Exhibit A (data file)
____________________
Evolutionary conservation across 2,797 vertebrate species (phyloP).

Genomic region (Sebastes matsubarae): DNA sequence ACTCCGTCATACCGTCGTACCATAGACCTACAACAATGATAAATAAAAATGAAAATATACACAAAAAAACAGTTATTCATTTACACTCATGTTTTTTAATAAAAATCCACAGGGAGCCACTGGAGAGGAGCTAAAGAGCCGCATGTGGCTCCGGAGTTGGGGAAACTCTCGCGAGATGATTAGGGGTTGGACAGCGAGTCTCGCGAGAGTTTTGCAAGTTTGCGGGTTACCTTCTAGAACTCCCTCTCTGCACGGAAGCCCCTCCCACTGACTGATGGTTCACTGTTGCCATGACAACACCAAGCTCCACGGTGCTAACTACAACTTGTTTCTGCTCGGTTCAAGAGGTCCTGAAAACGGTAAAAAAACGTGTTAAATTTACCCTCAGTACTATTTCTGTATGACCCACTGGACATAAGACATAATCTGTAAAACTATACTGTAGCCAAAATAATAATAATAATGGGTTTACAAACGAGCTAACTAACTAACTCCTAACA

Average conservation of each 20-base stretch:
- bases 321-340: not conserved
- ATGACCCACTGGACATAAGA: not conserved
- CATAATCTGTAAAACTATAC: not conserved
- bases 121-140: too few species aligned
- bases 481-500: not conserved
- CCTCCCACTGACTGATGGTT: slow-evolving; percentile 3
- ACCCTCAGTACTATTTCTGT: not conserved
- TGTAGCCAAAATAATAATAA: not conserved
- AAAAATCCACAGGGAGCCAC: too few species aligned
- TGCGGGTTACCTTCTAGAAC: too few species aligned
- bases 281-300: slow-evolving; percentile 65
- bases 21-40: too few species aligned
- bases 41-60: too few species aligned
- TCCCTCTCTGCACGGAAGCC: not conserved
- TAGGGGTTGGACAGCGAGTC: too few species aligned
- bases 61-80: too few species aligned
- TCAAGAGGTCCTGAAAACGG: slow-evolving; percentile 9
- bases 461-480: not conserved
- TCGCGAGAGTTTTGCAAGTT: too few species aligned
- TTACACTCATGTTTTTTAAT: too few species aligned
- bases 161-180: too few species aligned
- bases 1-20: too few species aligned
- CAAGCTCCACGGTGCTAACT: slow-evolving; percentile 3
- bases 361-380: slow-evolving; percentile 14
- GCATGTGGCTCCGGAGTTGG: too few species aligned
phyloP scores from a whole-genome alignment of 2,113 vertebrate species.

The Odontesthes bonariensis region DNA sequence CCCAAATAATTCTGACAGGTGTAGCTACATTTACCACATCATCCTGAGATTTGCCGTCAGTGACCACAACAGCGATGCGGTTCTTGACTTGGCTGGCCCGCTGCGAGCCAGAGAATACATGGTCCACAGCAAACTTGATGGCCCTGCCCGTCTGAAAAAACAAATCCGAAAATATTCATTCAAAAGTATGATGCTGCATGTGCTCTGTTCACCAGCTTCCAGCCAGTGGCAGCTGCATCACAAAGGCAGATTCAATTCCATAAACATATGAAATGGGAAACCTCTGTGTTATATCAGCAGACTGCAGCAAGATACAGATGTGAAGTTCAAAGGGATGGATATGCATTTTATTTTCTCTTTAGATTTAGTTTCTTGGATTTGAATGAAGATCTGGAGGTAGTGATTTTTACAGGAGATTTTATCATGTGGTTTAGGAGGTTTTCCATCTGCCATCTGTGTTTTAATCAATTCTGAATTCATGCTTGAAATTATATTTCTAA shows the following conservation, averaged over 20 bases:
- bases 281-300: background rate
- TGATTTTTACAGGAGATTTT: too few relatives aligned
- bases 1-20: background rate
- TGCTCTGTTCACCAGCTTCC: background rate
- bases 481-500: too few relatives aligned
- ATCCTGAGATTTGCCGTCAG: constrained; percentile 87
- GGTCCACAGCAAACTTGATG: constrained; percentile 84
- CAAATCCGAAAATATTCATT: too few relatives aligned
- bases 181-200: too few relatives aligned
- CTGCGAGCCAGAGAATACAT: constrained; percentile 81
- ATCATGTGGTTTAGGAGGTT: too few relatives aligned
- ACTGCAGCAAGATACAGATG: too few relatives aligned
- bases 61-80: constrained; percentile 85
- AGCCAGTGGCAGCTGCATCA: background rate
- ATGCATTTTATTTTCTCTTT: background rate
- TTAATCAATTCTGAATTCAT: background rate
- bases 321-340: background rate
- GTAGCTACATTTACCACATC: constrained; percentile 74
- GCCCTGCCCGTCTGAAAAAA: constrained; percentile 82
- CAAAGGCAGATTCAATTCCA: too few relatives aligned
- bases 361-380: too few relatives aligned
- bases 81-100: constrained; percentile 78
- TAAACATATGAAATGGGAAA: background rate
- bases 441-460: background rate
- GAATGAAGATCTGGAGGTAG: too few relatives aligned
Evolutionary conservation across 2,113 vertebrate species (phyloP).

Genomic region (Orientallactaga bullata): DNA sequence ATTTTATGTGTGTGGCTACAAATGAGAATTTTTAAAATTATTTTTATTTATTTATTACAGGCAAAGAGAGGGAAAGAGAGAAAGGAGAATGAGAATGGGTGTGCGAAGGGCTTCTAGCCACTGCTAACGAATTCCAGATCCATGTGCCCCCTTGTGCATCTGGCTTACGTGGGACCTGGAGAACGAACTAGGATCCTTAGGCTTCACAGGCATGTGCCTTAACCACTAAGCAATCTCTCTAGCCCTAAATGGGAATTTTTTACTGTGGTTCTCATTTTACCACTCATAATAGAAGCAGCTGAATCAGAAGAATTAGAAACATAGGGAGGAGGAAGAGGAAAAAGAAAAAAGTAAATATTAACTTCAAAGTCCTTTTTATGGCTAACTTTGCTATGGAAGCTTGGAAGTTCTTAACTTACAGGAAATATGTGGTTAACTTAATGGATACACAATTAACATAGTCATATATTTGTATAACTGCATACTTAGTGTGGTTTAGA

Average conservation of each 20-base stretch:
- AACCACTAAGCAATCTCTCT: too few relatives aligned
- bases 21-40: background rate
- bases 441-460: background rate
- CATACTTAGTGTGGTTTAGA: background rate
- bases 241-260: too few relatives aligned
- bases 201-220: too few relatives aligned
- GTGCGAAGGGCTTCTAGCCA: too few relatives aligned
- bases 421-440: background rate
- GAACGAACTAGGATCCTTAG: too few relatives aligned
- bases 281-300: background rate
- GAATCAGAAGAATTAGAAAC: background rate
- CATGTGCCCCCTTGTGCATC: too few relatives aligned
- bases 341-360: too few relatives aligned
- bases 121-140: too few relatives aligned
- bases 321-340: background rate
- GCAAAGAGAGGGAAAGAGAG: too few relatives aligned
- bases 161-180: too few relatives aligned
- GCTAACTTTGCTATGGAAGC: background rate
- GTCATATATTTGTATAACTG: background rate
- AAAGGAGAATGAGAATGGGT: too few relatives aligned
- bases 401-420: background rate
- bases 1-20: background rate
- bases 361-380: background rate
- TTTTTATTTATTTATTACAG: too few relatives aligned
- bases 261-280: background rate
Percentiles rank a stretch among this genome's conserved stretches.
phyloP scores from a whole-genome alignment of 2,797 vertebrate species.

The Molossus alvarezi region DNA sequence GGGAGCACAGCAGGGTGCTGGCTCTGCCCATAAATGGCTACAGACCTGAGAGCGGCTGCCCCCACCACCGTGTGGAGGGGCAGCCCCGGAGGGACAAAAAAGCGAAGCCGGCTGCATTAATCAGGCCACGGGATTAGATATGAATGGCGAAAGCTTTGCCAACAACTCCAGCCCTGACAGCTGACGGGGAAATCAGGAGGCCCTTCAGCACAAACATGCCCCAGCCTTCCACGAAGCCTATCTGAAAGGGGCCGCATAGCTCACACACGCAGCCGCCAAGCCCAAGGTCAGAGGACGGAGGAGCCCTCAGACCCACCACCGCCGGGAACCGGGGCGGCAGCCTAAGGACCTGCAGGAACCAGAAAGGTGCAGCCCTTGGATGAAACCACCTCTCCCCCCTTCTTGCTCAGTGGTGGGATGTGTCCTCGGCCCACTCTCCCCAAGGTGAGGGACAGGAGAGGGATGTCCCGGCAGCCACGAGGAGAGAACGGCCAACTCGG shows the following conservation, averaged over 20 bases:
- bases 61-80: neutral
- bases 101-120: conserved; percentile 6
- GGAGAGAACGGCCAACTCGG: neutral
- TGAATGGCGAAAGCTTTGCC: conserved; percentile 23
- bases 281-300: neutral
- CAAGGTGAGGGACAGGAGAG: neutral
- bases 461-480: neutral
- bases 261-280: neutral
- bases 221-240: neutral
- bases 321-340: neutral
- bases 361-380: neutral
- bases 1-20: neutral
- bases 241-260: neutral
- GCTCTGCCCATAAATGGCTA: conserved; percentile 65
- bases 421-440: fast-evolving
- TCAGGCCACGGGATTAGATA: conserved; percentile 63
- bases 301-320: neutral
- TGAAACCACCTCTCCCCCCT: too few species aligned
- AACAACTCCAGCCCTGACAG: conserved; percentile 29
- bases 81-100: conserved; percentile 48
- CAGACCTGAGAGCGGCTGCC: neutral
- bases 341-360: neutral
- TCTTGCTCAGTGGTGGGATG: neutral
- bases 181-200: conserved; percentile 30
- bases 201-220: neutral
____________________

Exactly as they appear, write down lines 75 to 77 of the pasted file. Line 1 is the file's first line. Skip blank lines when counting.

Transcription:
- bases 161-180: too few relatives aligned
- GCTAACTTTGCTATGGAAGC: background rate
- GTCATATATTTGTATAACTG: background rate